A worldwide dance celebration in May has found a Stettler connection.
Celebrated annually on the second Saturday of May in conjunction with World Belly Dance Day, the Shimmy Mob brings community awareness to the issues of emotional abuse and domestic violence.
Participants registered, collected pledges, then came together on May 13 to form a “flash mob” which danced its way from Carl Stettler Park down to the No Frill’s parking lot.
While only six people were registered for the event, several others joined the group on the day of.
Registration was open until the end of March, at which point the team leader, Tina Wilson, received the shirts and the choreography for one specific dance that was to be done the day of the event.
“One point we live-streamed,” said Judilonne Beebe, one of the organizers and coordinator at Stettler Society for the Prevention of Family Violence.
“We danced along with the other teams. The same teams, same dance, same T-shirt.”
The Stettler team practised the dance once a week until the day of the event.
According to Beebe, over $1,000 was raised through the fundraiser.
The 2023 Shimmy Mob was the seventh year for the Stettler event, although the national event has been running since 2011.
Only two teams were formed in Alberta in 2023; Stettler and Black Diamond both put together Shimmy Mob teams.
Fifteen teams across Canada took part in the 2023 Shimmy Mob, all with the same goal, bringing awareness surrounding domestic violence and emotional abuse and the different organizations that support victims.
In Stettler, funds raised go towards the expansion of men’s and women’s support groups operated out of the Stettler Family and Community Support Services (FCSS) building by the Stettler Society for the Prevention of Family Violence.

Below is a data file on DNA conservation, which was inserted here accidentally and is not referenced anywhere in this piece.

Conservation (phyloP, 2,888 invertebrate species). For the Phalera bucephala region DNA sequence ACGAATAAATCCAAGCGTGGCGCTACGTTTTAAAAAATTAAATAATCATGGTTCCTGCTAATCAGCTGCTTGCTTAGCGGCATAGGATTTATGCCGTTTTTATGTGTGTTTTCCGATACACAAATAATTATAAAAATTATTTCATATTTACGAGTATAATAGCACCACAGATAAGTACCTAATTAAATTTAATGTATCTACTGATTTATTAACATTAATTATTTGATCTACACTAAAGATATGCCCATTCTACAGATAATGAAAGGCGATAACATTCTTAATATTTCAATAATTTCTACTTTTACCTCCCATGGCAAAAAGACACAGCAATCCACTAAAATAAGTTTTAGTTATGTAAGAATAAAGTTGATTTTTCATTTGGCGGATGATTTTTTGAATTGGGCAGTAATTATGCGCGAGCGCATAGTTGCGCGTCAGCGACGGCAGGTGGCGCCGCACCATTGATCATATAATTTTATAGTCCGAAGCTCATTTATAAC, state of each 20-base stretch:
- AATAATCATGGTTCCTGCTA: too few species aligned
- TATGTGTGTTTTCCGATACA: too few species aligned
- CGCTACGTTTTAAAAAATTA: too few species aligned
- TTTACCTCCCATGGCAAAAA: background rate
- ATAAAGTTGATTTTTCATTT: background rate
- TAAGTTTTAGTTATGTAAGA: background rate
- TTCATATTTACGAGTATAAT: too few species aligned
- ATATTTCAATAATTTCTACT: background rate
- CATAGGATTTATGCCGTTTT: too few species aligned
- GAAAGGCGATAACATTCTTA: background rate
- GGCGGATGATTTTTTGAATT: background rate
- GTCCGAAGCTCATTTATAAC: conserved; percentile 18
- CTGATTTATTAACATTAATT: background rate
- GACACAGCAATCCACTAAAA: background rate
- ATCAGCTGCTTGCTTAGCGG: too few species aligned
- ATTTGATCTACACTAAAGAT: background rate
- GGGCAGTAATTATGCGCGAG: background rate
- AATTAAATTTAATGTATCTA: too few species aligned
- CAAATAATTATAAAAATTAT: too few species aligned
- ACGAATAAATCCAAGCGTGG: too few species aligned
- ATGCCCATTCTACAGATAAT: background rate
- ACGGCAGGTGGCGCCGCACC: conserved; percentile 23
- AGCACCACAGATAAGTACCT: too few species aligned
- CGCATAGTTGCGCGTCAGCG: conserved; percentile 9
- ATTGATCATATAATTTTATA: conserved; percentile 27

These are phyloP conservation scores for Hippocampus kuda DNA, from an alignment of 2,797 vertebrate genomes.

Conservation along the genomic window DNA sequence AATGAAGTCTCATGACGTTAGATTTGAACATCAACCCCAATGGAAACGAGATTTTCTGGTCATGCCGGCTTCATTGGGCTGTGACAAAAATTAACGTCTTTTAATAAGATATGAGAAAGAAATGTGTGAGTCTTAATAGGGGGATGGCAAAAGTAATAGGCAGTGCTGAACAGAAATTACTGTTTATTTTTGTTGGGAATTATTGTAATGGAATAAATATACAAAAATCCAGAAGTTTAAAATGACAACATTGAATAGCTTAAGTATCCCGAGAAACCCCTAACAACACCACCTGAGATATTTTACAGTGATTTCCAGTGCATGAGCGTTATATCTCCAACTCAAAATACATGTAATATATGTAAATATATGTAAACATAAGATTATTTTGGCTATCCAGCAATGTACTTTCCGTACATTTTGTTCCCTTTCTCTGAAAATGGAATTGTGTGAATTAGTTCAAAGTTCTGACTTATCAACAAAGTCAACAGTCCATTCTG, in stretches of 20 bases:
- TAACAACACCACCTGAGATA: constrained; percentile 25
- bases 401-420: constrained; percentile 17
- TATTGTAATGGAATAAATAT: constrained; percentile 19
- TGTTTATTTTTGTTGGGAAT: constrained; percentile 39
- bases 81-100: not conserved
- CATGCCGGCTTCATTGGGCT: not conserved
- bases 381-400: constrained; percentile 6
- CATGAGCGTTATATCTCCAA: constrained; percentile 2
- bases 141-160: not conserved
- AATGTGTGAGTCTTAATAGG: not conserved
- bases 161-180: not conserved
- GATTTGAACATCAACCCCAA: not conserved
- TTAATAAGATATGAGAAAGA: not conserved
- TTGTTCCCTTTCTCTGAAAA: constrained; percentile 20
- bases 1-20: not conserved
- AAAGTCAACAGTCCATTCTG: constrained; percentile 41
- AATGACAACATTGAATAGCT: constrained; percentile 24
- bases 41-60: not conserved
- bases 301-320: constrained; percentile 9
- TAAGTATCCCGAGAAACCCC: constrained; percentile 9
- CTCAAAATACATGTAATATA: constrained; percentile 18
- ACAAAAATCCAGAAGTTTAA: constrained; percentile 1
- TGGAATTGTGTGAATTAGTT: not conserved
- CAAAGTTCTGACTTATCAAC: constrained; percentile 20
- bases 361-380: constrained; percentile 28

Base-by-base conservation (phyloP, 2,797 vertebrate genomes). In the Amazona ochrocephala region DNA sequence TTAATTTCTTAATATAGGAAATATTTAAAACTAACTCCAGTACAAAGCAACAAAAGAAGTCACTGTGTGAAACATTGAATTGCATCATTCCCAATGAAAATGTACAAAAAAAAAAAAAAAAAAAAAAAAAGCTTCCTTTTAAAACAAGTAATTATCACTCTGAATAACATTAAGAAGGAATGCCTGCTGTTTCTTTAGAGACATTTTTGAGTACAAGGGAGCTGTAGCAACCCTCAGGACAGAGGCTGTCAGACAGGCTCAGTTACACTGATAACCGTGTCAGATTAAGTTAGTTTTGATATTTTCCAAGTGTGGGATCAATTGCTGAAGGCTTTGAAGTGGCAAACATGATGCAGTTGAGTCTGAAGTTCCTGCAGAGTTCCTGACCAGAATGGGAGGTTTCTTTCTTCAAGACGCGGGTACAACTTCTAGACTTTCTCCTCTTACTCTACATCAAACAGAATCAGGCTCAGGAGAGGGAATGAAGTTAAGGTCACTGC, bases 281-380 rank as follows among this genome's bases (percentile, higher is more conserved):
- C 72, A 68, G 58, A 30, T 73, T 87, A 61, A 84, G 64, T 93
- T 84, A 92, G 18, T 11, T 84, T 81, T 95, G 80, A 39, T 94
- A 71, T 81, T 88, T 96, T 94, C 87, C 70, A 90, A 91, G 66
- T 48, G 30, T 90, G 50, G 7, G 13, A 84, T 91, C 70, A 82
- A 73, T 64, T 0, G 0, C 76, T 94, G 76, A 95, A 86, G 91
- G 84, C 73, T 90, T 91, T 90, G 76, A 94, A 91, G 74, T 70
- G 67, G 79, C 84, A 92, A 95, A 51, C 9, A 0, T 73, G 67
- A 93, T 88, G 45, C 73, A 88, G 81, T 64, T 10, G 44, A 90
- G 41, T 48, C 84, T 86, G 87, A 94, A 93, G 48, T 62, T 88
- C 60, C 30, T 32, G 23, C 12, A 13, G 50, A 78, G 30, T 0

“Funds are more stretched,” said Beebe.
“There’s already waiting lists for the fall.”
The coping and anger-management support groups run in two sessions; the first session is from September until Christmas, and the second is from March until June.
“Anger is part of what we do,” said Beebe. “But it’s much broader than that. We look at healthy and unhealthy relationships. There are lots of unhealthy things that are not abusive.”
Another thing the society is using the funds for is helping individuals plan when they intend to leave an abusive situation.
“Planning is very important,” said Beebe.
“It’s most dangerous when they leave an abusive relationship.”
For more information about the Shimmy Mob, check out www.shimmymob.com. For more information on the Stettler Society for the Prevention of Family Violence, check out its Facebook page.
Planning is already underway for a fall Shimmy Mob event, scheduled to take place on Sept. 30!
–Editor’s note: This story was updated to correct that Black Diamond, not Edmonton, was the other Alberta team, as initially noted.